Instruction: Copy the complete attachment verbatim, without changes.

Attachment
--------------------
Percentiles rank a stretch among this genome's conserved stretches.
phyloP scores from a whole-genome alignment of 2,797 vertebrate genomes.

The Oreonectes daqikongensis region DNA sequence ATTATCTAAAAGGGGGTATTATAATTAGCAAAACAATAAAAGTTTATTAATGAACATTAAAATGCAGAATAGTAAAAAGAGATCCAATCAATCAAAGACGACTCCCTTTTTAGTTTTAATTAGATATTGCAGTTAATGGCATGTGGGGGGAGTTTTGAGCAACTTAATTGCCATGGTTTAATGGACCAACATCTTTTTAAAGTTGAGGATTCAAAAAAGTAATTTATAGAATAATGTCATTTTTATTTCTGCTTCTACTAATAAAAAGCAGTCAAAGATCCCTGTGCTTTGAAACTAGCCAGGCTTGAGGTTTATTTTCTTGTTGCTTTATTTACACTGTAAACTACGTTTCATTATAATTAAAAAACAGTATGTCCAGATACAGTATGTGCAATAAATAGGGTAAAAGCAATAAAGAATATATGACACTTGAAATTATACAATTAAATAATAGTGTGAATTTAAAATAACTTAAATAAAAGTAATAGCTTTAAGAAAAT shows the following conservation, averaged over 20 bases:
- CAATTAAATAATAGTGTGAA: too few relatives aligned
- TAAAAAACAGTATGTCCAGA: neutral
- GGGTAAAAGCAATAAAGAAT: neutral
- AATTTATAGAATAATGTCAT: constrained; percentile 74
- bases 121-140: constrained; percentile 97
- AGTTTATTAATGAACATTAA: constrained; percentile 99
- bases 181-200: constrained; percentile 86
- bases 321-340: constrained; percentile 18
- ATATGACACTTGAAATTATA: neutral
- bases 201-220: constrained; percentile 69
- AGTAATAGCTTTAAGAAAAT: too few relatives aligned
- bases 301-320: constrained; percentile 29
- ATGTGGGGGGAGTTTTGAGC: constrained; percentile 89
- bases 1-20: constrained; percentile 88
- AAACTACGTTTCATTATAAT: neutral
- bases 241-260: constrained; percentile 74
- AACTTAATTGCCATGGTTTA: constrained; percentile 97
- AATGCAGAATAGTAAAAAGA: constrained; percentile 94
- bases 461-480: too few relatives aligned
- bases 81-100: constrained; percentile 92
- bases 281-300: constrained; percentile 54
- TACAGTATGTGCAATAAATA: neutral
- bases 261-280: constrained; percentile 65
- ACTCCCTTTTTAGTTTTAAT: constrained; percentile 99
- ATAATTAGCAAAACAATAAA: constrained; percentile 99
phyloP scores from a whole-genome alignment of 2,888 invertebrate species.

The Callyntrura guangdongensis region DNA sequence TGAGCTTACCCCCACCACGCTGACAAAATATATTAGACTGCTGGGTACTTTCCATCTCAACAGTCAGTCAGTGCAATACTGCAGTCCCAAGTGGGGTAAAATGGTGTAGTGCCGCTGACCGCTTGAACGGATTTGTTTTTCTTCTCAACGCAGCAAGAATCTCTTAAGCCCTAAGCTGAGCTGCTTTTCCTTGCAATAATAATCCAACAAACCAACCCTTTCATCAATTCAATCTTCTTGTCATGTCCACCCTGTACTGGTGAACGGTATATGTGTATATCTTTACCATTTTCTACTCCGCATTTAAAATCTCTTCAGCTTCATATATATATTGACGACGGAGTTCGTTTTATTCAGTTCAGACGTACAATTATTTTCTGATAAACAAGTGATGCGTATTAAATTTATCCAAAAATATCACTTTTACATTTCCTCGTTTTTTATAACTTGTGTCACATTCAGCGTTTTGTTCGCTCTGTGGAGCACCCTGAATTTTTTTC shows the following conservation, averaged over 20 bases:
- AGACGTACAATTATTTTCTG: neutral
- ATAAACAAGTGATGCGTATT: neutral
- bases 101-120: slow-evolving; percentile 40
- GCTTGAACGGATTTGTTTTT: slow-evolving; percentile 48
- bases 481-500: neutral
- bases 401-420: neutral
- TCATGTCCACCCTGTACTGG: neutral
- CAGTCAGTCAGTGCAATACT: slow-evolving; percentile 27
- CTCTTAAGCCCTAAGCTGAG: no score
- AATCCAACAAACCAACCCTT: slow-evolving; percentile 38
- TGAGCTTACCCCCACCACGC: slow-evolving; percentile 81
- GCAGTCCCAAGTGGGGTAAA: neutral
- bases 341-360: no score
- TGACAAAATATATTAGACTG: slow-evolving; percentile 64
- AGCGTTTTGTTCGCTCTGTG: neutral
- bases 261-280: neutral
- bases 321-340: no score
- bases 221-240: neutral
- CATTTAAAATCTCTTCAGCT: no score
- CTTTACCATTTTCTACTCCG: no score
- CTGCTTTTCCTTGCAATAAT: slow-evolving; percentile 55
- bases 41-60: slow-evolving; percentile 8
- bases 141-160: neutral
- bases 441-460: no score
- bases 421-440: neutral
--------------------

Percentiles rank a stretch among this genome's conserved stretches.
phyloP scores from a whole-genome alignment of 2,797 vertebrate genomes.

The Oreonectes daqikongensis region DNA sequence ATTATCTAAAAGGGGGTATTATAATTAGCAAAACAATAAAAGTTTATTAATGAACATTAAAATGCAGAATAGTAAAAAGAGATCCAATCAATCAAAGACGACTCCCTTTTTAGTTTTAATTAGATATTGCAGTTAATGGCATGTGGGGGGAGTTTTGAGCAACTTAATTGCCATGGTTTAATGGACCAACATCTTTTTAAAGTTGAGGATTCAAAAAAGTAATTTATAGAATAATGTCATTTTTATTTCTGCTTCTACTAATAAAAAGCAGTCAAAGATCCCTGTGCTTTGAAACTAGCCAGGCTTGAGGTTTATTTTCTTGTTGCTTTATTTACACTGTAAACTACGTTTCATTATAATTAAAAAACAGTATGTCCAGATACAGTATGTGCAATAAATAGGGTAAAAGCAATAAAGAATATATGACACTTGAAATTATACAATTAAATAATAGTGTGAATTTAAAATAACTTAAATAAAAGTAATAGCTTTAAGAAAAT shows the following conservation, averaged over 20 bases:
- CAATTAAATAATAGTGTGAA: too few relatives aligned
- TAAAAAACAGTATGTCCAGA: neutral
- GGGTAAAAGCAATAAAGAAT: neutral
- AATTTATAGAATAATGTCAT: constrained; percentile 74
- bases 121-140: constrained; percentile 97
- AGTTTATTAATGAACATTAA: constrained; percentile 99
- bases 181-200: constrained; percentile 86
- bases 321-340: constrained; percentile 18
- ATATGACACTTGAAATTATA: neutral
- bases 201-220: constrained; percentile 69
- AGTAATAGCTTTAAGAAAAT: too few relatives aligned
- bases 301-320: constrained; percentile 29
- ATGTGGGGGGAGTTTTGAGC: constrained; percentile 89
- bases 1-20: constrained; percentile 88
- AAACTACGTTTCATTATAAT: neutral
- bases 241-260: constrained; percentile 74
- AACTTAATTGCCATGGTTTA: constrained; percentile 97
- AATGCAGAATAGTAAAAAGA: constrained; percentile 94
- bases 461-480: too few relatives aligned
- bases 81-100: constrained; percentile 92
- bases 281-300: constrained; percentile 54
- TACAGTATGTGCAATAAATA: neutral
- bases 261-280: constrained; percentile 65
- ACTCCCTTTTTAGTTTTAAT: constrained; percentile 99
- ATAATTAGCAAAACAATAAA: constrained; percentile 99
phyloP scores from a whole-genome alignment of 2,888 invertebrate species.

The Callyntrura guangdongensis region DNA sequence TGAGCTTACCCCCACCACGCTGACAAAATATATTAGACTGCTGGGTACTTTCCATCTCAACAGTCAGTCAGTGCAATACTGCAGTCCCAAGTGGGGTAAAATGGTGTAGTGCCGCTGACCGCTTGAACGGATTTGTTTTTCTTCTCAACGCAGCAAGAATCTCTTAAGCCCTAAGCTGAGCTGCTTTTCCTTGCAATAATAATCCAACAAACCAACCCTTTCATCAATTCAATCTTCTTGTCATGTCCACCCTGTACTGGTGAACGGTATATGTGTATATCTTTACCATTTTCTACTCCGCATTTAAAATCTCTTCAGCTTCATATATATATTGACGACGGAGTTCGTTTTATTCAGTTCAGACGTACAATTATTTTCTGATAAACAAGTGATGCGTATTAAATTTATCCAAAAATATCACTTTTACATTTCCTCGTTTTTTATAACTTGTGTCACATTCAGCGTTTTGTTCGCTCTGTGGAGCACCCTGAATTTTTTTC shows the following conservation, averaged over 20 bases:
- AGACGTACAATTATTTTCTG: neutral
- ATAAACAAGTGATGCGTATT: neutral
- bases 101-120: slow-evolving; percentile 40
- GCTTGAACGGATTTGTTTTT: slow-evolving; percentile 48
- bases 481-500: neutral
- bases 401-420: neutral
- TCATGTCCACCCTGTACTGG: neutral
- CAGTCAGTCAGTGCAATACT: slow-evolving; percentile 27
- CTCTTAAGCCCTAAGCTGAG: no score
- AATCCAACAAACCAACCCTT: slow-evolving; percentile 38
- TGAGCTTACCCCCACCACGC: slow-evolving; percentile 81
- GCAGTCCCAAGTGGGGTAAA: neutral
- bases 341-360: no score
- TGACAAAATATATTAGACTG: slow-evolving; percentile 64
- AGCGTTTTGTTCGCTCTGTG: neutral
- bases 261-280: neutral
- bases 321-340: no score
- bases 221-240: neutral
- CATTTAAAATCTCTTCAGCT: no score
- CTTTACCATTTTCTACTCCG: no score
- CTGCTTTTCCTTGCAATAAT: slow-evolving; percentile 55
- bases 41-60: slow-evolving; percentile 8
- bases 141-160: neutral
- bases 441-460: no score
- bases 421-440: neutral